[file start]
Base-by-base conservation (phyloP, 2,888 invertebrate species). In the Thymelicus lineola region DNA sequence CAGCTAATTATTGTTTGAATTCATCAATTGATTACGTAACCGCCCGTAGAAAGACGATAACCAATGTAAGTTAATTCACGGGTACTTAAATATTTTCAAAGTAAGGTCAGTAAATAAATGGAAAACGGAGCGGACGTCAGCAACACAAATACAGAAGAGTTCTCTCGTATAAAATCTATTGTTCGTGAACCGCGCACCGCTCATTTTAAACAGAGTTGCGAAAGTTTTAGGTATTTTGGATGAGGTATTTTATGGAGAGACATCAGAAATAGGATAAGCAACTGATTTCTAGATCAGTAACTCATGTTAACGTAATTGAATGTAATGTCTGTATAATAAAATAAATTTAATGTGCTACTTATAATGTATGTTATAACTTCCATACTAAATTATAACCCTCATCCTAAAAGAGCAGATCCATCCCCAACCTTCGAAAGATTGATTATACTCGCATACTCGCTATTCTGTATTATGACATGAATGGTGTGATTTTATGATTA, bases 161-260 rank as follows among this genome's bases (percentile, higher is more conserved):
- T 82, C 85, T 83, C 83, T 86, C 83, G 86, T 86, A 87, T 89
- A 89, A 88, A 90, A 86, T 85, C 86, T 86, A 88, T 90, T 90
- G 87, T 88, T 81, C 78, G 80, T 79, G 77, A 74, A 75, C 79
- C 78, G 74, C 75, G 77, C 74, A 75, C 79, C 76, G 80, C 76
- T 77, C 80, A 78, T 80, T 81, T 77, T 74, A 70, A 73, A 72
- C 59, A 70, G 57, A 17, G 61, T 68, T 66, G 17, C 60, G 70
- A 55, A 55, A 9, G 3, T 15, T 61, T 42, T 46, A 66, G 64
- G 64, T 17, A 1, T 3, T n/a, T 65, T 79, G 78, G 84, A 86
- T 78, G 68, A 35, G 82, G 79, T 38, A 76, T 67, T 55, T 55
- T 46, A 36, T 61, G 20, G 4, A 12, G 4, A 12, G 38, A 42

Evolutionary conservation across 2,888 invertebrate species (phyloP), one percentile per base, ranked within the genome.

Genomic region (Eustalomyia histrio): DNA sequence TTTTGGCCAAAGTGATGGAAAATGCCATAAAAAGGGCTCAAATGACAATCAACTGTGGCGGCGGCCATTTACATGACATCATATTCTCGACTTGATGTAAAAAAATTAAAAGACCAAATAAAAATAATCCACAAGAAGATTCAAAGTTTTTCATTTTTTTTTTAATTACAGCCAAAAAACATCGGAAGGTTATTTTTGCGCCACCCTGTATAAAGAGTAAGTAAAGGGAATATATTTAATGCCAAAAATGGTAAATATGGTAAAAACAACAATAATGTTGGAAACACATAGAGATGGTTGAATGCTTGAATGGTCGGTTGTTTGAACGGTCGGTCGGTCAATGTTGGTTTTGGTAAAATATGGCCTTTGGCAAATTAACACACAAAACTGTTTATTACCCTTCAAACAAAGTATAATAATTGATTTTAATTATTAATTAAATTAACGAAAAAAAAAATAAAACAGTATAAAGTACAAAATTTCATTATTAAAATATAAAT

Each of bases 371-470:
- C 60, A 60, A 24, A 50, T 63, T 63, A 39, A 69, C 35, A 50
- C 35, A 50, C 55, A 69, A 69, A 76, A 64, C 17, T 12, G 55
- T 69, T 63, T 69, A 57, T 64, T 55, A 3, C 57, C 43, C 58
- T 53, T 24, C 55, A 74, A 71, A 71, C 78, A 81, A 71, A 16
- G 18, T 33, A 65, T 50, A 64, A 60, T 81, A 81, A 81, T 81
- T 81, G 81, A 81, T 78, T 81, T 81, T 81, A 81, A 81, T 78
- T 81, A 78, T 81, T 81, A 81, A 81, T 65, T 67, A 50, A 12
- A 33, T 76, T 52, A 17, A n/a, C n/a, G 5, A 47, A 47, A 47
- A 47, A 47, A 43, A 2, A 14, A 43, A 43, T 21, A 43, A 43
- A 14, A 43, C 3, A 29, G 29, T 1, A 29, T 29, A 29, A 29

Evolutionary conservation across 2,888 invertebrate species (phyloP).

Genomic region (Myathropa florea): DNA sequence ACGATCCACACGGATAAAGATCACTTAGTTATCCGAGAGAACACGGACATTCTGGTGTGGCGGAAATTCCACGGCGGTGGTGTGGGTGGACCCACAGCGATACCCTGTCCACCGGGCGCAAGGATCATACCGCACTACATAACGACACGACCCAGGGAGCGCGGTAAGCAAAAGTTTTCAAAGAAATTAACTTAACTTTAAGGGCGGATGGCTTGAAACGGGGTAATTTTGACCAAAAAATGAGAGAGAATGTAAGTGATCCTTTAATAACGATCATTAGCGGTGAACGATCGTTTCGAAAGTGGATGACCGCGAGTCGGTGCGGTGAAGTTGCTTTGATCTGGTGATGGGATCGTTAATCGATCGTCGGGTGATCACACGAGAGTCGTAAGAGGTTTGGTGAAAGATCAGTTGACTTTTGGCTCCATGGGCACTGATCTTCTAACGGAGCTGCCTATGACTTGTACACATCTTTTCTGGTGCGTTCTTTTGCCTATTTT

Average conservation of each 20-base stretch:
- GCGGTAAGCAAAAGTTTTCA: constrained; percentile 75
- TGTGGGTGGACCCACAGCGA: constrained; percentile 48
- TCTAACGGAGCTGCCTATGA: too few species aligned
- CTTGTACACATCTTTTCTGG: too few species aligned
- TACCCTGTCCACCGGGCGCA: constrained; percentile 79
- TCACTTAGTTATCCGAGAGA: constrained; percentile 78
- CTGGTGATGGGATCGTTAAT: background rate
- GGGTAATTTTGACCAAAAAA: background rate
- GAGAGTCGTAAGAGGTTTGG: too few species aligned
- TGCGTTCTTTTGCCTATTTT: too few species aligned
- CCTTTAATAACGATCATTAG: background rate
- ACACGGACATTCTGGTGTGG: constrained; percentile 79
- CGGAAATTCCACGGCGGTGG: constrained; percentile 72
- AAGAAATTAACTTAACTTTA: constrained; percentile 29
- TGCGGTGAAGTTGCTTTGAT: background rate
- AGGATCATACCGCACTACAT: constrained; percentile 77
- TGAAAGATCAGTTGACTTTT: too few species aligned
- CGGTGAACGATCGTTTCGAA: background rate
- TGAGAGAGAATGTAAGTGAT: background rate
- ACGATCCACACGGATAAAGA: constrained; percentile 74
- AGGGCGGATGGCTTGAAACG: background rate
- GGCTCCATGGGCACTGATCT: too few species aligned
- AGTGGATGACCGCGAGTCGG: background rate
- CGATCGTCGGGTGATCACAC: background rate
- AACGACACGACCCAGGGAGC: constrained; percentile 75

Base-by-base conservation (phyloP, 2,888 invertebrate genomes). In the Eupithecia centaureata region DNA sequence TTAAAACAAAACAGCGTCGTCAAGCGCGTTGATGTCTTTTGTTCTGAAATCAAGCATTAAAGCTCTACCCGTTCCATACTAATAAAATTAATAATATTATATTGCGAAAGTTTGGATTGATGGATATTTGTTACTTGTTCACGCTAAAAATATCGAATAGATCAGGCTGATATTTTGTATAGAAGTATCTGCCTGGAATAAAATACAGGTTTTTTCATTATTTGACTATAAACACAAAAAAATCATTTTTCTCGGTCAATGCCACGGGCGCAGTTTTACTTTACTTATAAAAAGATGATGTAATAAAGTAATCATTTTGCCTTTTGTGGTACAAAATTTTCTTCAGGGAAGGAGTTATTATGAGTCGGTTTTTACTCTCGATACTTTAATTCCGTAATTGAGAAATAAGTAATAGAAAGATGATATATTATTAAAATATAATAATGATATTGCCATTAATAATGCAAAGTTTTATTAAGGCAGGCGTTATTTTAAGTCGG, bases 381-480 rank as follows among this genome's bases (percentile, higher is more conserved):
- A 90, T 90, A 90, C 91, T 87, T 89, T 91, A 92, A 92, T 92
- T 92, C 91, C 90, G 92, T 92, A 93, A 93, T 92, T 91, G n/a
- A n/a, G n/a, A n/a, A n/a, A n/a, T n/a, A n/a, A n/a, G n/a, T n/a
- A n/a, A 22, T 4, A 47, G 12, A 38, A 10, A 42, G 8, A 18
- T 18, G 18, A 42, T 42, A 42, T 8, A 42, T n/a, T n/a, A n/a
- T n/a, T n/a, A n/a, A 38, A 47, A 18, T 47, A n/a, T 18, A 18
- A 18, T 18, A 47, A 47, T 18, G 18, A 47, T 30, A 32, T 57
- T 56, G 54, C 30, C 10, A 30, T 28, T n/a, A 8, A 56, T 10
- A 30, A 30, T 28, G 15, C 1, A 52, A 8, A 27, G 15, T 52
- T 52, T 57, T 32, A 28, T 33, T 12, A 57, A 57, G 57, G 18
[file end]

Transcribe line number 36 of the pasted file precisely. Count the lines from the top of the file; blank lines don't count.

- GAGAGTCGTAAGAGGTTTGG: too few species aligned